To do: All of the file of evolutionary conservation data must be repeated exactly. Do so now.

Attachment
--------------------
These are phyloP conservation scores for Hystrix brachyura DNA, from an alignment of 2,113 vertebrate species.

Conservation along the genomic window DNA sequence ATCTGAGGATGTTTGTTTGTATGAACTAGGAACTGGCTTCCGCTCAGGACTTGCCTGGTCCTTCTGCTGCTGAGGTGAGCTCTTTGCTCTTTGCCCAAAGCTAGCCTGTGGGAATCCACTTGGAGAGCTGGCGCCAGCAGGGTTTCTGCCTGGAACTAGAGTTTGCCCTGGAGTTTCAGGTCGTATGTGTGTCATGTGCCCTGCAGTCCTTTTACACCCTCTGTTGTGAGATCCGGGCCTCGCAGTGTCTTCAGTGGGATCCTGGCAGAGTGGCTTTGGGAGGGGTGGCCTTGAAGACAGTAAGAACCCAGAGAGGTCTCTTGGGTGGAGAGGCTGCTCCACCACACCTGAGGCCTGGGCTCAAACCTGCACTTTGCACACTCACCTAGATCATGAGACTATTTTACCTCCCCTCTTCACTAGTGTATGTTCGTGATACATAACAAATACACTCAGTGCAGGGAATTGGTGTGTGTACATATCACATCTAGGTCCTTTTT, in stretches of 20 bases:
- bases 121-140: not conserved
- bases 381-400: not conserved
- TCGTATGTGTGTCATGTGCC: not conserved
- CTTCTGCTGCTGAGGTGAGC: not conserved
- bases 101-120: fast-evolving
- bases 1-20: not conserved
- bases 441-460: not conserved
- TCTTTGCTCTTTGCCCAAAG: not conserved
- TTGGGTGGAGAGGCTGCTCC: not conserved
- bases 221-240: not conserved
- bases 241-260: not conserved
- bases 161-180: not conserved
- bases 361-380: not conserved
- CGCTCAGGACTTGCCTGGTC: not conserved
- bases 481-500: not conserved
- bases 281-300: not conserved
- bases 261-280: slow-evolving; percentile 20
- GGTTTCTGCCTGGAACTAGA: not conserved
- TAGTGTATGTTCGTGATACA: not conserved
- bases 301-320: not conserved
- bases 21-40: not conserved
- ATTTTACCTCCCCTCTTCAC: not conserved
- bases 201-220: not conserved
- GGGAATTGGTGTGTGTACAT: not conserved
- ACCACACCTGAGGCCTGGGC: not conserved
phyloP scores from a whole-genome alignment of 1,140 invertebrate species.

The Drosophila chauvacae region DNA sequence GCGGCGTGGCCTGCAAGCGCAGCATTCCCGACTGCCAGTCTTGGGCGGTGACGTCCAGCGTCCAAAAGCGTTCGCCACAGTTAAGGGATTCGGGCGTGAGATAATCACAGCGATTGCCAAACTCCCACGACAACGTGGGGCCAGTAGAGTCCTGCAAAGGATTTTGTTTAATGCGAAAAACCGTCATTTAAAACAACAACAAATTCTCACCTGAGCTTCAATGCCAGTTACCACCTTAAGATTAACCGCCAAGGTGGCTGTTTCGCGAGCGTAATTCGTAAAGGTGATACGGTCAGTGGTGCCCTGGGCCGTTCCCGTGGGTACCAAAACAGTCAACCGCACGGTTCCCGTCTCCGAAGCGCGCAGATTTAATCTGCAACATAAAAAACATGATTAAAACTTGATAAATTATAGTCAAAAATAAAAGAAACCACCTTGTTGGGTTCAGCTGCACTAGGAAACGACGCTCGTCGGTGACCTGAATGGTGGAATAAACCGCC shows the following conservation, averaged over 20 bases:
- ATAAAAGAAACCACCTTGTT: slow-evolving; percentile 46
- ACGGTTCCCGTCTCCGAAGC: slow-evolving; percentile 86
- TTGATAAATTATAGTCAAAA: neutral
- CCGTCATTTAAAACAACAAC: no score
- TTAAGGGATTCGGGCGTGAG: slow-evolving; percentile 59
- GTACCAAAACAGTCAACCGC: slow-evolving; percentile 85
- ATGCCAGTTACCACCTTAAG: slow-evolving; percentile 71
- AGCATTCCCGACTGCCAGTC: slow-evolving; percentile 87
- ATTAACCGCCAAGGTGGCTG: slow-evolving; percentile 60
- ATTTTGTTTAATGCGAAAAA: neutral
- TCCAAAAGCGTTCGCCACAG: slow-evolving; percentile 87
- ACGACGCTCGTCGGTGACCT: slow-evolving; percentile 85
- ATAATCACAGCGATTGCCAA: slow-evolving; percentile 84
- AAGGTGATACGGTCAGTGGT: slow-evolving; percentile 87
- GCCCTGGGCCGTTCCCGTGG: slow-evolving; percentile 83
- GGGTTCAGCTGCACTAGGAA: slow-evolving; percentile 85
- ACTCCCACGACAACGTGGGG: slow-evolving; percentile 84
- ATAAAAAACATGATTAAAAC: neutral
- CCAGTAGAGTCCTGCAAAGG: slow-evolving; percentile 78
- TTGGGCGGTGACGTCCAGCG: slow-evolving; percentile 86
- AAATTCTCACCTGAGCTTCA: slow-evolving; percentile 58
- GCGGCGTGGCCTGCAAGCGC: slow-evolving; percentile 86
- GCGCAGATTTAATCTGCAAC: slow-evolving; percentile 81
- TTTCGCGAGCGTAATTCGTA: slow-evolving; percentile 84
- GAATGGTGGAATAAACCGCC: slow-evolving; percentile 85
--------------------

These are phyloP conservation scores for Hystrix brachyura DNA, from an alignment of 2,113 vertebrate species.

Conservation along the genomic window DNA sequence ATCTGAGGATGTTTGTTTGTATGAACTAGGAACTGGCTTCCGCTCAGGACTTGCCTGGTCCTTCTGCTGCTGAGGTGAGCTCTTTGCTCTTTGCCCAAAGCTAGCCTGTGGGAATCCACTTGGAGAGCTGGCGCCAGCAGGGTTTCTGCCTGGAACTAGAGTTTGCCCTGGAGTTTCAGGTCGTATGTGTGTCATGTGCCCTGCAGTCCTTTTACACCCTCTGTTGTGAGATCCGGGCCTCGCAGTGTCTTCAGTGGGATCCTGGCAGAGTGGCTTTGGGAGGGGTGGCCTTGAAGACAGTAAGAACCCAGAGAGGTCTCTTGGGTGGAGAGGCTGCTCCACCACACCTGAGGCCTGGGCTCAAACCTGCACTTTGCACACTCACCTAGATCATGAGACTATTTTACCTCCCCTCTTCACTAGTGTATGTTCGTGATACATAACAAATACACTCAGTGCAGGGAATTGGTGTGTGTACATATCACATCTAGGTCCTTTTT, in stretches of 20 bases:
- bases 121-140: not conserved
- bases 381-400: not conserved
- TCGTATGTGTGTCATGTGCC: not conserved
- CTTCTGCTGCTGAGGTGAGC: not conserved
- bases 101-120: fast-evolving
- bases 1-20: not conserved
- bases 441-460: not conserved
- TCTTTGCTCTTTGCCCAAAG: not conserved
- TTGGGTGGAGAGGCTGCTCC: not conserved
- bases 221-240: not conserved
- bases 241-260: not conserved
- bases 161-180: not conserved
- bases 361-380: not conserved
- CGCTCAGGACTTGCCTGGTC: not conserved
- bases 481-500: not conserved
- bases 281-300: not conserved
- bases 261-280: slow-evolving; percentile 20
- GGTTTCTGCCTGGAACTAGA: not conserved
- TAGTGTATGTTCGTGATACA: not conserved
- bases 301-320: not conserved
- bases 21-40: not conserved
- ATTTTACCTCCCCTCTTCAC: not conserved
- bases 201-220: not conserved
- GGGAATTGGTGTGTGTACAT: not conserved
- ACCACACCTGAGGCCTGGGC: not conserved
phyloP scores from a whole-genome alignment of 1,140 invertebrate species.

The Drosophila chauvacae region DNA sequence GCGGCGTGGCCTGCAAGCGCAGCATTCCCGACTGCCAGTCTTGGGCGGTGACGTCCAGCGTCCAAAAGCGTTCGCCACAGTTAAGGGATTCGGGCGTGAGATAATCACAGCGATTGCCAAACTCCCACGACAACGTGGGGCCAGTAGAGTCCTGCAAAGGATTTTGTTTAATGCGAAAAACCGTCATTTAAAACAACAACAAATTCTCACCTGAGCTTCAATGCCAGTTACCACCTTAAGATTAACCGCCAAGGTGGCTGTTTCGCGAGCGTAATTCGTAAAGGTGATACGGTCAGTGGTGCCCTGGGCCGTTCCCGTGGGTACCAAAACAGTCAACCGCACGGTTCCCGTCTCCGAAGCGCGCAGATTTAATCTGCAACATAAAAAACATGATTAAAACTTGATAAATTATAGTCAAAAATAAAAGAAACCACCTTGTTGGGTTCAGCTGCACTAGGAAACGACGCTCGTCGGTGACCTGAATGGTGGAATAAACCGCC shows the following conservation, averaged over 20 bases:
- ATAAAAGAAACCACCTTGTT: slow-evolving; percentile 46
- ACGGTTCCCGTCTCCGAAGC: slow-evolving; percentile 86
- TTGATAAATTATAGTCAAAA: neutral
- CCGTCATTTAAAACAACAAC: no score
- TTAAGGGATTCGGGCGTGAG: slow-evolving; percentile 59
- GTACCAAAACAGTCAACCGC: slow-evolving; percentile 85
- ATGCCAGTTACCACCTTAAG: slow-evolving; percentile 71
- AGCATTCCCGACTGCCAGTC: slow-evolving; percentile 87
- ATTAACCGCCAAGGTGGCTG: slow-evolving; percentile 60
- ATTTTGTTTAATGCGAAAAA: neutral
- TCCAAAAGCGTTCGCCACAG: slow-evolving; percentile 87
- ACGACGCTCGTCGGTGACCT: slow-evolving; percentile 85
- ATAATCACAGCGATTGCCAA: slow-evolving; percentile 84
- AAGGTGATACGGTCAGTGGT: slow-evolving; percentile 87
- GCCCTGGGCCGTTCCCGTGG: slow-evolving; percentile 83
- GGGTTCAGCTGCACTAGGAA: slow-evolving; percentile 85
- ACTCCCACGACAACGTGGGG: slow-evolving; percentile 84
- ATAAAAAACATGATTAAAAC: neutral
- CCAGTAGAGTCCTGCAAAGG: slow-evolving; percentile 78
- TTGGGCGGTGACGTCCAGCG: slow-evolving; percentile 86
- AAATTCTCACCTGAGCTTCA: slow-evolving; percentile 58
- GCGGCGTGGCCTGCAAGCGC: slow-evolving; percentile 86
- GCGCAGATTTAATCTGCAAC: slow-evolving; percentile 81
- TTTCGCGAGCGTAATTCGTA: slow-evolving; percentile 84
- GAATGGTGGAATAAACCGCC: slow-evolving; percentile 85